I threw away a book yesterday. It didn’t say anything important about science. It didn’t tell me exactly what to eat for lunch. Some of what it said, I didn’t want to do. The book had zero facts about history, or archaeology, or politics, or the life cycle of starfish. The author never mentioned Abraham Lincoln, which I assume means they don’t even know who he was. It didn’t tell me how to file my taxes or stitch up a bad cut. So, I figured the book was useless and nothing in it was worth knowing.
Unfortunately, what I threw away was a cookbook, and now I’m not sure how long to bake this chicken.
That’s silly, of course, but it brings up an important point. The cookbook was written for a purpose. It only contains what the author thought would fit that purpose. There’s no reason for a cookbook to even mention politics or the mating habits of starfish. But before we start criticizing a book, let alone ignoring it, we ought to know the purpose for which it was written.
In exactly the same way, and for the same reason, we need to understand the purpose of the Bible before we start complaining about what it does or does not say. Otherwise, we’re missing the point.
What we call “the Bible” is a collection of 66 separate books, written by different authors across many centuries. Each book has different aspects of wisdom to impart, however, as a single collection of Scripture, it was inspired by God for a reason. That reason is summed up in a sentence written by the apostle Paul:
"All Scripture is God-breathed and is useful for teaching, rebuking, correcting and training in righteousness, so that the servant of God may be thoroughly equipped for every good work." —2 Timothy 3:15-17
Notice what’s NOT listed in that statement. Paul does not say, “God wrote the Bible so we’d know the difference between protons and neutrons.” It does NOT say, “The Bible is useful for solving calculus equations.” Nor does Paul say it was God-breathed “to tell us everything we ever want to know, forever, all the time, exactly.”
In short, the Bible has a specific purpose: to tell humanity precisely what we DO need to know in order to be reconciled to God and how to properly follow His will. An information that is not included is not useful for that specific purpose.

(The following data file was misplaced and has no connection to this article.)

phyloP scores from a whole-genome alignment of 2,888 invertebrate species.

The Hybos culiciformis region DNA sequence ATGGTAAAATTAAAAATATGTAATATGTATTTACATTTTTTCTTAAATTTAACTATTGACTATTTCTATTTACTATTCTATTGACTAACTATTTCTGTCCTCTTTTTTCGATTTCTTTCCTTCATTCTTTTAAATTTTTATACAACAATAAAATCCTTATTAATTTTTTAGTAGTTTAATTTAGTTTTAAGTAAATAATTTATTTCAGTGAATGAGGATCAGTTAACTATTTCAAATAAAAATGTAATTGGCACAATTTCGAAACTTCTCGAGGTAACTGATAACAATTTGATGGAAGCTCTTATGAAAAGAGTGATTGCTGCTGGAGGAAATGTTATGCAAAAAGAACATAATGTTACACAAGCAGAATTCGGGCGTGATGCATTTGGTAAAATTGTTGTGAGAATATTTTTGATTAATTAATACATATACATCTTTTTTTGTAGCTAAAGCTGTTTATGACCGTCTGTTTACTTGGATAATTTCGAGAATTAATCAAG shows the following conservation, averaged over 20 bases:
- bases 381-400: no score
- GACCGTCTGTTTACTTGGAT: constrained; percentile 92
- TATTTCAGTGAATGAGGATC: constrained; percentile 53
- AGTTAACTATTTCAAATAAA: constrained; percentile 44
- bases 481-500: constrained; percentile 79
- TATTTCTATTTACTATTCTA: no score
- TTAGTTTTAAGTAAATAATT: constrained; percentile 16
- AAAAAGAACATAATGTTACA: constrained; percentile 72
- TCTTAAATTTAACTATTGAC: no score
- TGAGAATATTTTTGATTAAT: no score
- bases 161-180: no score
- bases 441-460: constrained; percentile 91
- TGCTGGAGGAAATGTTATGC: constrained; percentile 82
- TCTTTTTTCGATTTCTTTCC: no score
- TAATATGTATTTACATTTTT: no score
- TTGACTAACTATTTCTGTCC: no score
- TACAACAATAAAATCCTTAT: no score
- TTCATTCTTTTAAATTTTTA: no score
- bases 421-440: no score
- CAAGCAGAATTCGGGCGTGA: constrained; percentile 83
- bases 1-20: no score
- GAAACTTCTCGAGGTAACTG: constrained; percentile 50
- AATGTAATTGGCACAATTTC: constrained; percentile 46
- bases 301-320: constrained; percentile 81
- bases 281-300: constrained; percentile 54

The Bible was written with a purpose that needs to be kept in mind when reading it. Those 66 individual books contain different styles and are written with their own themes. Some include poetry, or symbolism, or exaggeration. Some are extremely literal. Some are boringly, tediously specific (here’s looking at you, Numbers). But all are meant to be read with a common understanding: there’s something here God intends me to learn, about Him.
That means context matters. We need to look at other verses, other chapters, and other books to get the full picture of God’s message. The Bible was never meant to be seen as a collection of 31,096 fortune-cookie tidbits. Nor is meant as a choose-your-own-adventure book where you get to pick and choose what you want to do or listen to and ignore the rest. All of it matters, but all of it must be read, understood, and applied as intended by the author.
Every book is written for a purpose, and the Bible is no different in that way. Information not included in Scripture—like statements about science, politics, or cooking—are not part of the purpose of the Bible. Those facts are not “missing” or “wrong.” They’re just not included, because they don’t need to be. Scripture must be read carefully and in context to be understood. But remember, the Bible only tells us what we MUST know, according to its purpose, which is telling human beings how to be reconciled with our Creator.
Jeff is a staff writer with Got Questions Ministries and used to be a mechanical engineer. When he's not accidentally setting things on fire in his workshop, or petting strange dogs, he loves helping people better understand God’s Word and how it applies to our lives. Jeff's calling is to untangle the "big picture" of Christian faith, making it easier to understand.